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A Clear Conscience

To the Editor:

I am sorry that Carole Renzi had a distaste for “monopolistic corporations” [“Clearing the Air,” Newsfront, Dec. 4]. As she states further into the article, Clear Channel is far from monopolistic in this market. In fact, she has decided to advertise with Albany Broadcasting, who owns more stations than we do in the Albany market and several other businesses in this market. Of the 30-plus stations that are available in the Capital District Region, Clear Channel owns seven of them. Nationally Clear Channel accounts for just nine percent of the nation’s radio stations.

Clear Channel “vigorously claims” that all programming is done locally, because it is. I have empowered the five individuals that have the title of program director in Albany to be just that. They are free to make their own decisions as to what music does or does not get on their airwaves, as well as what community events their respective stations will become involved with, including rallies to thank and support the men and women of our community that have served in the armed forces. Clear Channel—both locally and nationally—has not conducted “pro-war” rallies, but “pro-troop” rallies, and we will continue to do so as some of our local men and women return home from Afghanistan and Iraq for the holidays.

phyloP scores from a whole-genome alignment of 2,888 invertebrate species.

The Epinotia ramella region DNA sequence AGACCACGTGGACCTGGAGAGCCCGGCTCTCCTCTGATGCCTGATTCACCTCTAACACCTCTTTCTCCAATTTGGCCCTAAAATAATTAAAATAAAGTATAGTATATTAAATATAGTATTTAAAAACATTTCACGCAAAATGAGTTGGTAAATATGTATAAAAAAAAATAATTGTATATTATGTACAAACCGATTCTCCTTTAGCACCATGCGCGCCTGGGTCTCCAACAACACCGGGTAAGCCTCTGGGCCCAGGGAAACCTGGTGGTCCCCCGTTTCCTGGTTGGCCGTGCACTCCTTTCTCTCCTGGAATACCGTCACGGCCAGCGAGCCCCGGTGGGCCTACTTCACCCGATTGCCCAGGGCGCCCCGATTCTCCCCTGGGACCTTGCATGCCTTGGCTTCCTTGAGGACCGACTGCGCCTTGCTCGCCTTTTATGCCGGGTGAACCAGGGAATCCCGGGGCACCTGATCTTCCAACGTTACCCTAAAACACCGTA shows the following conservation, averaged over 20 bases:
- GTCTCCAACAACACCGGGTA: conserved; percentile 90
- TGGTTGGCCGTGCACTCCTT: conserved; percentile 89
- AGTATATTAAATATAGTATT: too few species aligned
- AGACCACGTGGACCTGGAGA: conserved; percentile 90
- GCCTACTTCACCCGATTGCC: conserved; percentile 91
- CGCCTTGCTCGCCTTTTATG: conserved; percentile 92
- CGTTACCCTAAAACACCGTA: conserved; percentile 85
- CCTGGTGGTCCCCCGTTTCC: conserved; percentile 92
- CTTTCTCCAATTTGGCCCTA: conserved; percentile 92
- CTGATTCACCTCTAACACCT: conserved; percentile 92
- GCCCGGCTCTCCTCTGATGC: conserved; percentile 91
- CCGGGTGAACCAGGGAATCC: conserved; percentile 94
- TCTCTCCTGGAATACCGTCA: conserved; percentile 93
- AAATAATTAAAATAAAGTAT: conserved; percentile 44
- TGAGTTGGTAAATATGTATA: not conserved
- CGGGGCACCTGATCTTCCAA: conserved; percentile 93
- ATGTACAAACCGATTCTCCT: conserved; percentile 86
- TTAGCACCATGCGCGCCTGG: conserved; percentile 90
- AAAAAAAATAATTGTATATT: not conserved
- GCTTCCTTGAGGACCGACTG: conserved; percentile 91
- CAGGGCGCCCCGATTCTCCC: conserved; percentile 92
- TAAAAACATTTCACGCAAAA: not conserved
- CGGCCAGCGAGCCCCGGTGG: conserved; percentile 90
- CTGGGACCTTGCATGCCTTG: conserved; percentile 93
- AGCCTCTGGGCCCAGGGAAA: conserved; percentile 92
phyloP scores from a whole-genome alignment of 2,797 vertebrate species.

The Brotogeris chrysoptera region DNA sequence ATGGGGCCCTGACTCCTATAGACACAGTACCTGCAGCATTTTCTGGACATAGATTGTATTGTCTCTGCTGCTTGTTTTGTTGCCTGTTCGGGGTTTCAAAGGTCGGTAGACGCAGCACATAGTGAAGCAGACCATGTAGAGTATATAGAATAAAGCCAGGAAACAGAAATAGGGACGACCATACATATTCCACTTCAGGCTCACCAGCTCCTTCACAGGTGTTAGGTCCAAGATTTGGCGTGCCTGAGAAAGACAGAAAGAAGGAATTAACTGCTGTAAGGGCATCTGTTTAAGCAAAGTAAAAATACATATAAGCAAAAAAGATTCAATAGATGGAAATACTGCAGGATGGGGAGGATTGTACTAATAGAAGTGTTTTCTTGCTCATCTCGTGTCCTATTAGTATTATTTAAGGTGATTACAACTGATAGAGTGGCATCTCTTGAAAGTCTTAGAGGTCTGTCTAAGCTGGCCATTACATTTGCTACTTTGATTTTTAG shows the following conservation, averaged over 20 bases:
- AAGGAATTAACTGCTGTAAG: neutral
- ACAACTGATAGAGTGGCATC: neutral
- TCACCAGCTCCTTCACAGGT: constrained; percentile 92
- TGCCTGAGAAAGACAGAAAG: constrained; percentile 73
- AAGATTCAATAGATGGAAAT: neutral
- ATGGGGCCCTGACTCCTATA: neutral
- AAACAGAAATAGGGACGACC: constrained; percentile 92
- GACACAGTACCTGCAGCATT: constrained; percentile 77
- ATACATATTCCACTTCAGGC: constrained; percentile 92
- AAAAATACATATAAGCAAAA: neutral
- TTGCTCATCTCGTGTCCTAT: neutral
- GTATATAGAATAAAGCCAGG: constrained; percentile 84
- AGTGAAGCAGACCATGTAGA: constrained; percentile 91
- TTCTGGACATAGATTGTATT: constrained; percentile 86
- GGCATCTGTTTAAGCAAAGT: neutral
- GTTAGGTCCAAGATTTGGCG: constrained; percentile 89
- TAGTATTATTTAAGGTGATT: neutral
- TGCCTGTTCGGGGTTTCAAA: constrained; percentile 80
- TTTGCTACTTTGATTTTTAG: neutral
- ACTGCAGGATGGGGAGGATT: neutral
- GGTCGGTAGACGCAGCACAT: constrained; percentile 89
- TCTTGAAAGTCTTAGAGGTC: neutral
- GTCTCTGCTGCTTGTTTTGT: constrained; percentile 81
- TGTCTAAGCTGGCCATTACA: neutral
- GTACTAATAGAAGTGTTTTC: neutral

Clear Channel does not have the Albany market “locked” because we have the name Clear Channel. Our top-rated results are instead the result of the 150-plus employees that I employ and their dedication to unprecedented customer service to both our clients and our listeners.

Dennis W. Lamme
VP/Market Manager, Clear Channel Radio

A Search Rewarded

To the Editor:

Thank you for printing Michael Van Allen’s moving and dramatic article about his search for his birth parents and siblings [“Who I Am,” Nov. 20]. Many people still do not realize the difficulties adoptees have in obtaining the pieces of their personal history. As an adoptee who also searched and found my birth parents, I echo Mr. Van Allen’s sentiments about a system that blocks an adoptee’s access to their information. I appreciate your giving voice to adoptees who have much to tell us about living adoption.

Marlou Russell
Santa Monica, Calif.

Metroland welcomes typed, double-spaced letters (computer printouts OK), addressed to the editor. Or you may e-mail them to: Metroland reserves the right to edit letters for length; 300 words is the preferred maximum. You must include your name, address and day and evening telephone numbers. We will not publish letters that cannot be verified, nor those that are illegible, irresponsible or factually inaccurate.

Send to:
Letters, Metroland, 4 Central Ave.,
4th Floor, Albany, NY 12210
or e-mail us at

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